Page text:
Tommy Gemmell was given a special round of applause from his team-mates and the 19,000 supporters crammed into the confines of Muirton Park as Celtic travelled to Perth to take on St Johnstone on January 14. The cavalier-like full-back was celebrating the occasion of his one hundredth successive first team appearance for the club – and he came close to marking the event by putting the Celtic physiotherapist Bob Rooney’s son in hospital. With the game poised at 0-0 and pushing beyond the hour-long evaluation of their opponents, Gemmell, forcing on his forwards as usual, raced on to a ball about thirty yards out and he let loose a mighty effort which appeared to be fizzing towards the top corner of Jim Donaldson’s goal. However, defender Benny Rooney, who started his career at Parkhead while his father Bob worked with the backroom team, was either brave or foolhardy – certainly ill-advised – managed to get his head in the way and diverted the ball off target.

One scribe wrote, ‘Gemmell almost decapitated Rooney with a shot that hit the centre-half on the brow and sent him to the ground with the ball spinning for yet another corner.’

The Celtic great said, ‘What on earth was he thinking? Goalkeepers used to get out the way of my shots and there he was trying to head it clear! Served him right for trying to deny Celtic a goal. He should have known better. Actually, I do recall that moment and I think that shot had goal written all over it until his intervention. He went down as though he had been hit by an invisible cannonball. Thankfully, Benny was made of good stuff and was back on his feet shortly afterwards. And, also, I was grateful that we got the goals afterwards that took the points back to Parkhead.’

Following Rooney’s moment of injudicious valour, Jimmy Johnstone sneaked in a left-foot drive for the opening goal in the sixty-third minute and added another six minutes later. There was another two-goal burst late in the game when Stevie Chalmers netted a third in the eighty-sixth minute and Bobby Lennox clipped one over the line only moments afterwards to make the final scoreline an emphatic 4-0 for the league leaders and defending champions. It proved to be a crucial victory for Celtic. On the same day, Rangers beat Dundee United 3-1 at Ibrox to kick off an astonishing twelve-game sequence of league wins, an accomplishment which merely emphasised the tour de force that was Jock Stein’s team who were able to meet and overcome such a sustained challenge while retaining their title.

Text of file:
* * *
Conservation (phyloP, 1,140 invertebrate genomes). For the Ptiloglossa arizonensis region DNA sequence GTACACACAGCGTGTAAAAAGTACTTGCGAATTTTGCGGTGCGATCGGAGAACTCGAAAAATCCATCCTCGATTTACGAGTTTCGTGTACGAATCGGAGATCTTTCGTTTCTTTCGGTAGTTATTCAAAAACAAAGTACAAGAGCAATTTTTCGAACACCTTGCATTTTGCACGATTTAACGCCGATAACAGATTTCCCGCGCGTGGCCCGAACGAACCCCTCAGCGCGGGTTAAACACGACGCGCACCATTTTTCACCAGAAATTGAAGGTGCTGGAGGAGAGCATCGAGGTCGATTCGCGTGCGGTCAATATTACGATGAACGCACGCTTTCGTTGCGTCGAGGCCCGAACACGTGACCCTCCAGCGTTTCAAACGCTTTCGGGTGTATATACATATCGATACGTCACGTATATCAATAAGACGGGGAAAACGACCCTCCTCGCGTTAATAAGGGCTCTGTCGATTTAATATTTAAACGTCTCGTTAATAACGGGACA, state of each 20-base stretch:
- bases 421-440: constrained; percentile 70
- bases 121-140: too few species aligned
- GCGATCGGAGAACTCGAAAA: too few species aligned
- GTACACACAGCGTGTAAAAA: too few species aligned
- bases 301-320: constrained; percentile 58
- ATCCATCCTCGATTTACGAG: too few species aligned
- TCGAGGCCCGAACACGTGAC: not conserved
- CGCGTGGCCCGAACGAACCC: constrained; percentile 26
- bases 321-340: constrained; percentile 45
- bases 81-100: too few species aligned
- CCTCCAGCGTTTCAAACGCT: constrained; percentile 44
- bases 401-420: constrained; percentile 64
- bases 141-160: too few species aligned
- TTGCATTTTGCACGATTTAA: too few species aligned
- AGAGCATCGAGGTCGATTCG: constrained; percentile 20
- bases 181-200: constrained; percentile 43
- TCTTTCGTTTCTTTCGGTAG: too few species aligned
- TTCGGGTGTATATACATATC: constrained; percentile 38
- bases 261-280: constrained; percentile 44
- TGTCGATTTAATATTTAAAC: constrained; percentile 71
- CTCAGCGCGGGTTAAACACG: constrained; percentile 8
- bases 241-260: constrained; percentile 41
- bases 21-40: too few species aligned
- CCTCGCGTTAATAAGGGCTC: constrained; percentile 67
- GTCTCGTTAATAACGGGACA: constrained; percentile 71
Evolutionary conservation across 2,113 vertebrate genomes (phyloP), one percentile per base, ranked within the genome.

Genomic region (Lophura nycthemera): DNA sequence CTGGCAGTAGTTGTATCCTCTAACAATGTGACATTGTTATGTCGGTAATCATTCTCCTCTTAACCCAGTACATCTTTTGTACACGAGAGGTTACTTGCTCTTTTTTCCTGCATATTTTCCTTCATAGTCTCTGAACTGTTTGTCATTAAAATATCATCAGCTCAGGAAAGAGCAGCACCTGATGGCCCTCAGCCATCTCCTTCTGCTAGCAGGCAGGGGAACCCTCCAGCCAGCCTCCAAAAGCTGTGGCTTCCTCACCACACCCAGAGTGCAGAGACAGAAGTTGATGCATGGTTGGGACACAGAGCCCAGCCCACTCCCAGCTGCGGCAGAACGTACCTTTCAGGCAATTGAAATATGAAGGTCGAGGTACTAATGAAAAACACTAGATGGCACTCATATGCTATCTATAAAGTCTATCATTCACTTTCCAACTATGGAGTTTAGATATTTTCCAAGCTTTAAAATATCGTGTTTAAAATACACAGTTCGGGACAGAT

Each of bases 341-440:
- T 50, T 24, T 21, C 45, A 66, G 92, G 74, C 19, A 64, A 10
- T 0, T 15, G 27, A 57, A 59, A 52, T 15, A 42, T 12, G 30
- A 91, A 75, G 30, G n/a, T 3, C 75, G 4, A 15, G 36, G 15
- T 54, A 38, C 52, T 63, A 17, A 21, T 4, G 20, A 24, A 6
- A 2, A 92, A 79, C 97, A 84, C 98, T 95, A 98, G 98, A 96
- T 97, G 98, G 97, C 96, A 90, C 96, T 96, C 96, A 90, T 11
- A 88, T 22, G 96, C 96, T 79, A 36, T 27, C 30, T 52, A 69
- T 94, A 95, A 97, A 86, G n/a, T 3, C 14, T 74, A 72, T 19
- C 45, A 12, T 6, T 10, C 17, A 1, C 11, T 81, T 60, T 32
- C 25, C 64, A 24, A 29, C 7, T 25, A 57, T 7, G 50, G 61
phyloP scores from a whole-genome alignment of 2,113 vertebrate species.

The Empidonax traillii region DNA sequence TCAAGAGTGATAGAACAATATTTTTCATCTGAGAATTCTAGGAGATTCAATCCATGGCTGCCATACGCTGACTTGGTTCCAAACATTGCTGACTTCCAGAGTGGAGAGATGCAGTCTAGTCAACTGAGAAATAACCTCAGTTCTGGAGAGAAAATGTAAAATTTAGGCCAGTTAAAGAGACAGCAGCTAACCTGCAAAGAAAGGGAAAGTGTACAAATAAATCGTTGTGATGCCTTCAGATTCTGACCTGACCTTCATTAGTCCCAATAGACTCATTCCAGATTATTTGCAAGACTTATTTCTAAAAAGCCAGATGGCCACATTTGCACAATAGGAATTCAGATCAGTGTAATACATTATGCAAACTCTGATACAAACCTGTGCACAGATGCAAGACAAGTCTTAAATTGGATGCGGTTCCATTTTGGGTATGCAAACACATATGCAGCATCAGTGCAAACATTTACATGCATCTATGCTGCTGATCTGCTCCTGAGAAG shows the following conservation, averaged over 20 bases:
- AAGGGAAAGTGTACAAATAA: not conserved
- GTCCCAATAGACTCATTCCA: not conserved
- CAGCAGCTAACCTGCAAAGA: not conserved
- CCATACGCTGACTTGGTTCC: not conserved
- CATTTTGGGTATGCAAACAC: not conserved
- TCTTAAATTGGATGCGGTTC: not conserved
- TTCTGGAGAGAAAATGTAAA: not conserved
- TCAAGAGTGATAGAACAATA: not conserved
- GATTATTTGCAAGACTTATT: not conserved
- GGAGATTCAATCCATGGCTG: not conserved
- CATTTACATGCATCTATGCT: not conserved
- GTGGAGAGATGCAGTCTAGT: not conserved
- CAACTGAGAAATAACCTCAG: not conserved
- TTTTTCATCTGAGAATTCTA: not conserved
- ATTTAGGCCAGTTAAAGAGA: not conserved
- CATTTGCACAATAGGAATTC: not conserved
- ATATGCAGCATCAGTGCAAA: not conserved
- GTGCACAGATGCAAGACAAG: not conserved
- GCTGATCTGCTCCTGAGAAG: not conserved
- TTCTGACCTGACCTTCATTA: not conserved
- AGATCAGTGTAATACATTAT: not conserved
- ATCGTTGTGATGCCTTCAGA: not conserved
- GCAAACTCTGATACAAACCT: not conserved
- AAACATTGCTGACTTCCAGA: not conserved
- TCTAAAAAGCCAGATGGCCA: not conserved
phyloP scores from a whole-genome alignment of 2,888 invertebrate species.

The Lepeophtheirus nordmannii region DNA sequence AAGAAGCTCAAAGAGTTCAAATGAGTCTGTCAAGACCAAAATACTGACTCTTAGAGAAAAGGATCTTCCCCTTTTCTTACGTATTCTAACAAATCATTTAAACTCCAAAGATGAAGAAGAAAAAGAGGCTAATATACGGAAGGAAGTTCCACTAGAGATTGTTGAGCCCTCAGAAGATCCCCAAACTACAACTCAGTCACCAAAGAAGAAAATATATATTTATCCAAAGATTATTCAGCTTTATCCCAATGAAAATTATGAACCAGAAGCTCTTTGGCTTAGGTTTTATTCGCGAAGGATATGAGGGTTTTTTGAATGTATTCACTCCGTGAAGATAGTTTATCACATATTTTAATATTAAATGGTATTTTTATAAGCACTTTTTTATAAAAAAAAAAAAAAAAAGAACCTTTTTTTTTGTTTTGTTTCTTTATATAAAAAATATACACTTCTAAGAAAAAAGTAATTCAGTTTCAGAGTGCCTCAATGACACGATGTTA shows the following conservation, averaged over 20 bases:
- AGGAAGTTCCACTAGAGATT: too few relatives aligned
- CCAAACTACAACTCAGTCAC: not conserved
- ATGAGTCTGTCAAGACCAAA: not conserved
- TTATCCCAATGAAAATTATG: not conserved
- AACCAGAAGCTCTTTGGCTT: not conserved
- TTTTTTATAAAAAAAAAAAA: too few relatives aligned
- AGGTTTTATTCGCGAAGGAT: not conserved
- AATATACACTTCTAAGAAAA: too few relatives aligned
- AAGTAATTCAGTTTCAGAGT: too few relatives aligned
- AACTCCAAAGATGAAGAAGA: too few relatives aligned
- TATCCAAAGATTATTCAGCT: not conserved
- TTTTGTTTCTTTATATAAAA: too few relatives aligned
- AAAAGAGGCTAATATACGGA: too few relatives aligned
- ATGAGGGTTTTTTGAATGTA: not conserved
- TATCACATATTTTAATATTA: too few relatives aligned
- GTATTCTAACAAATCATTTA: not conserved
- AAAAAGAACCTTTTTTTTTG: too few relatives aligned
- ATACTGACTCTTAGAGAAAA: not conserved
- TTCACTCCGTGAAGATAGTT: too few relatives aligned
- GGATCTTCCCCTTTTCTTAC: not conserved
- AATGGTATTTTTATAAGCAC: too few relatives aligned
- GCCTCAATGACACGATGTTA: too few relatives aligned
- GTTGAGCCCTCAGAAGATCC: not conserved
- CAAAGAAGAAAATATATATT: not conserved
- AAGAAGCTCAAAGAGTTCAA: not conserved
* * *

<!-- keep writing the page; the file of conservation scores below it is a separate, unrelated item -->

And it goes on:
After almost fifty years of working in newspapers, I can vouch for my wonderful city of Glasgow being the world’s capital of rumour, innuendo and speculation, malicious or misguided, informed or otherwise. There is always someone ‘in the know’ with the genuine ‘inside info’ about this, that and the next thing. God only knows how so many of these tales originate. I’ve always thought there were too many people with fertile imaginations with too little to occupy their minds or take up their time. Trust me, after so many phone calls over the many years, I have the severely bent ears to prove it.